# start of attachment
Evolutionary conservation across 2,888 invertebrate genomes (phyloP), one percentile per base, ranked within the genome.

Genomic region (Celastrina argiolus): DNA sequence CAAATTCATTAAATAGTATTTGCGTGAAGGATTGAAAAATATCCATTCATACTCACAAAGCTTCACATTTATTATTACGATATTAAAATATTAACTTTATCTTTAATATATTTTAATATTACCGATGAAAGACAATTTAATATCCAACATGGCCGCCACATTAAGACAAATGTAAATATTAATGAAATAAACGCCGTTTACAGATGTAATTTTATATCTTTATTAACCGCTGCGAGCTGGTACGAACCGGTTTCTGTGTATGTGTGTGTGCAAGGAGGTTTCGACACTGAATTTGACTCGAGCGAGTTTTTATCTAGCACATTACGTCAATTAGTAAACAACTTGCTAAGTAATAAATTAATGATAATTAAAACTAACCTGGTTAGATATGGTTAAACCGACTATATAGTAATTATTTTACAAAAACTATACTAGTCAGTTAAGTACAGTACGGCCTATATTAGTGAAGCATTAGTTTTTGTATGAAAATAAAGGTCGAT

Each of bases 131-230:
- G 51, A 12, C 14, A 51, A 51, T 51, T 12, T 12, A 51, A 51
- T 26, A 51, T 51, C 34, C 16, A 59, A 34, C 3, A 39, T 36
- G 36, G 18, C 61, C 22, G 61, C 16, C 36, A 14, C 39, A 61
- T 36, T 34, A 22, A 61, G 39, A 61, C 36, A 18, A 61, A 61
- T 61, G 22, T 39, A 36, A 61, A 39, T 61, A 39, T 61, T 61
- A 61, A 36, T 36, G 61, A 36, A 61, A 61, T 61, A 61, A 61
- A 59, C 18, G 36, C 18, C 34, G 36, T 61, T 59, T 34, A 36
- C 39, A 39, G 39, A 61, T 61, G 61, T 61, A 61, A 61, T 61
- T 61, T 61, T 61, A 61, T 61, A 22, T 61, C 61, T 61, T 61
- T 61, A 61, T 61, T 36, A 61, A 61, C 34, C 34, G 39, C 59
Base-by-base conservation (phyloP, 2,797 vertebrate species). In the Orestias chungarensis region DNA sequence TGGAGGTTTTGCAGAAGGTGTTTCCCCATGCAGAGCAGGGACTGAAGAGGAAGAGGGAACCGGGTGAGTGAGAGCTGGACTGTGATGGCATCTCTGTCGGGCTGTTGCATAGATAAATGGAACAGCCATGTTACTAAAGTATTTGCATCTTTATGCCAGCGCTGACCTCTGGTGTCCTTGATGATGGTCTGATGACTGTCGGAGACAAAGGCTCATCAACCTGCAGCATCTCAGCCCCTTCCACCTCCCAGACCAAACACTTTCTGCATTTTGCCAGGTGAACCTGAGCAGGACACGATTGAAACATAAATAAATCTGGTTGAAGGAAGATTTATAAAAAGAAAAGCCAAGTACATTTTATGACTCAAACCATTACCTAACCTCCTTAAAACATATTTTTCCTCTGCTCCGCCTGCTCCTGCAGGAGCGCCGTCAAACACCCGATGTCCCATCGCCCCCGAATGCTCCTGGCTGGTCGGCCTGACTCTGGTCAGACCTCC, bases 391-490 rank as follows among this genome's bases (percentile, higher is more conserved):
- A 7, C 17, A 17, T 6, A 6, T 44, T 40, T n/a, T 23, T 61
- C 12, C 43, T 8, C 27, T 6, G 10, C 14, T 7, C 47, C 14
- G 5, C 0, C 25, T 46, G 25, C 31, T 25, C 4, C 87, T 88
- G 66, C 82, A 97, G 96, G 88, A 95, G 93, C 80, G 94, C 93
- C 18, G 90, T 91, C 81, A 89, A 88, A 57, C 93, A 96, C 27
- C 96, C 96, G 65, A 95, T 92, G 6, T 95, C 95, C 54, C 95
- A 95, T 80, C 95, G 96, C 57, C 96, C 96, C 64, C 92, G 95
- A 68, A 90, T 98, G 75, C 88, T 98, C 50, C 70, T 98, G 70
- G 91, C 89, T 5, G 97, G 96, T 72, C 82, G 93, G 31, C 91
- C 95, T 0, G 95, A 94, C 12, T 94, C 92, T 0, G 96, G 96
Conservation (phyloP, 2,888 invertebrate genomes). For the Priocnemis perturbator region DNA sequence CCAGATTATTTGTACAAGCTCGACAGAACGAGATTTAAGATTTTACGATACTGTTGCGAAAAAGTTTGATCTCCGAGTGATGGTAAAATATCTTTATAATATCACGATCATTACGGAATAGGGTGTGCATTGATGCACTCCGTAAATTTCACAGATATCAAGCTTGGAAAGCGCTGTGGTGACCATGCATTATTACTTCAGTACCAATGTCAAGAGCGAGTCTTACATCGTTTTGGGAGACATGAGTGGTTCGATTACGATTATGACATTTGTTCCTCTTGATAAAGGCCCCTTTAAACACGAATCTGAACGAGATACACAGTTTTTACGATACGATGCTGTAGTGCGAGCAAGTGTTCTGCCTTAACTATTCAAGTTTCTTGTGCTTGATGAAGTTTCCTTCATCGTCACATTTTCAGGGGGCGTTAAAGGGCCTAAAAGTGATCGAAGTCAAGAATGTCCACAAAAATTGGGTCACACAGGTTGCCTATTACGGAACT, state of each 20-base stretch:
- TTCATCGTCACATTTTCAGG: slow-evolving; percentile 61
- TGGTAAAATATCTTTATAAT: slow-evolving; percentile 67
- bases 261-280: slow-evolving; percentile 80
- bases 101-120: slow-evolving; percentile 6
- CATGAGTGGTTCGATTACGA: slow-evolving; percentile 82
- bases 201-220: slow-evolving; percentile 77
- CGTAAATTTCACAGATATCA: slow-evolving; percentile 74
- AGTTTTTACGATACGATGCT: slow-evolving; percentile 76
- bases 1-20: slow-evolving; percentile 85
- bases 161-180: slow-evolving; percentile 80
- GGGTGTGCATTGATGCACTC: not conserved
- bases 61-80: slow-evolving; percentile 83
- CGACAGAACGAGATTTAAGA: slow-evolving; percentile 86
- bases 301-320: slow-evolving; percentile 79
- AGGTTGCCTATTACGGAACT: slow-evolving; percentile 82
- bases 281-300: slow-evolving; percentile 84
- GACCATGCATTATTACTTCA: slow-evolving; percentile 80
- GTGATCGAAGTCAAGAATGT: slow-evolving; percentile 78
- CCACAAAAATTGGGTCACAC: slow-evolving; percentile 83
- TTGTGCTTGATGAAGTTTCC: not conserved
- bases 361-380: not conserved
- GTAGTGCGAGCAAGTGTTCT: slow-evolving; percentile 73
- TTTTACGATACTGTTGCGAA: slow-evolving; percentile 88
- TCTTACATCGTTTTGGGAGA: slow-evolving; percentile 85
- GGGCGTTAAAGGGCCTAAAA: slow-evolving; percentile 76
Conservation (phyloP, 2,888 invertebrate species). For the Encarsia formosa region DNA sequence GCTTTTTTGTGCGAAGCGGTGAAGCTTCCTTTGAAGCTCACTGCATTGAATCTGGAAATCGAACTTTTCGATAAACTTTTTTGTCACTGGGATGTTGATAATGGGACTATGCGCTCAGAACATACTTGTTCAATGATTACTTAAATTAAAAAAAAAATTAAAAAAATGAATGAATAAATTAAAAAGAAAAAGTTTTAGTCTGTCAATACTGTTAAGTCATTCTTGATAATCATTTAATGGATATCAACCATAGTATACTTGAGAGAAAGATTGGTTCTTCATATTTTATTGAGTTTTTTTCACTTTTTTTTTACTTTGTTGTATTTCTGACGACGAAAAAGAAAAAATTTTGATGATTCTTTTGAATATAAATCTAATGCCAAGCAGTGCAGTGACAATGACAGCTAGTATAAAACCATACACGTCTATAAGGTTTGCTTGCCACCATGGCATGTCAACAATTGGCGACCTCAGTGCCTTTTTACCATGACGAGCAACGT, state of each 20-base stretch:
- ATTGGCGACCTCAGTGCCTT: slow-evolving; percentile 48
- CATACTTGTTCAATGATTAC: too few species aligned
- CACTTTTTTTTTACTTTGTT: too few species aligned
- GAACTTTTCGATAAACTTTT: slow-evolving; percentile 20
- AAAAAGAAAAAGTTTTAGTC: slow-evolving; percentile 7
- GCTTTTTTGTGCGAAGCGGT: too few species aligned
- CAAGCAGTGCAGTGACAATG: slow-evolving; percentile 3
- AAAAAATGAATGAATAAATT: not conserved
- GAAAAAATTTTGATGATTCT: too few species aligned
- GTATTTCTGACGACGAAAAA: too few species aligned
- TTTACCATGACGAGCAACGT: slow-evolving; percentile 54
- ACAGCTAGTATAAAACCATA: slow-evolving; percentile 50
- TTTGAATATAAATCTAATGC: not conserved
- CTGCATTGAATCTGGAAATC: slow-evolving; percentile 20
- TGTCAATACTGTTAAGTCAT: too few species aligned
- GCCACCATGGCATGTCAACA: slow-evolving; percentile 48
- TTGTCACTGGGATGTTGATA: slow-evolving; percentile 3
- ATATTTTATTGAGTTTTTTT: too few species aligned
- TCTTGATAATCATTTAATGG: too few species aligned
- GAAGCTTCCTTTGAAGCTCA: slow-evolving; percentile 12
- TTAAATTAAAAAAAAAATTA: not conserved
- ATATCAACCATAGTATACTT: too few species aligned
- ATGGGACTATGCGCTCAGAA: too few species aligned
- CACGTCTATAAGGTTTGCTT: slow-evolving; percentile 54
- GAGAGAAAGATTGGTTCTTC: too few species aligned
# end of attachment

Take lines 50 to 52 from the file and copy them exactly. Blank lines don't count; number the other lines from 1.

- GGGCGTTAAAGGGCCTAAAA: slow-evolving; percentile 76
Conservation (phyloP, 2,888 invertebrate species). For the Encarsia formosa region DNA sequence GCTTTTTTGTGCGAAGCGGTGAAGCTTCCTTTGAAGCTCACTGCATTGAATCTGGAAATCGAACTTTTCGATAAACTTTTTTGTCACTGGGATGTTGATAATGGGACTATGCGCTCAGAACATACTTGTTCAATGATTACTTAAATTAAAAAAAAAATTAAAAAAATGAATGAATAAATTAAAAAGAAAAAGTTTTAGTCTGTCAATACTGTTAAGTCATTCTTGATAATCATTTAATGGATATCAACCATAGTATACTTGAGAGAAAGATTGGTTCTTCATATTTTATTGAGTTTTTTTCACTTTTTTTTTACTTTGTTGTATTTCTGACGACGAAAAAGAAAAAATTTTGATGATTCTTTTGAATATAAATCTAATGCCAAGCAGTGCAGTGACAATGACAGCTAGTATAAAACCATACACGTCTATAAGGTTTGCTTGCCACCATGGCATGTCAACAATTGGCGACCTCAGTGCCTTTTTACCATGACGAGCAACGT, state of each 20-base stretch:
- ATTGGCGACCTCAGTGCCTT: slow-evolving; percentile 48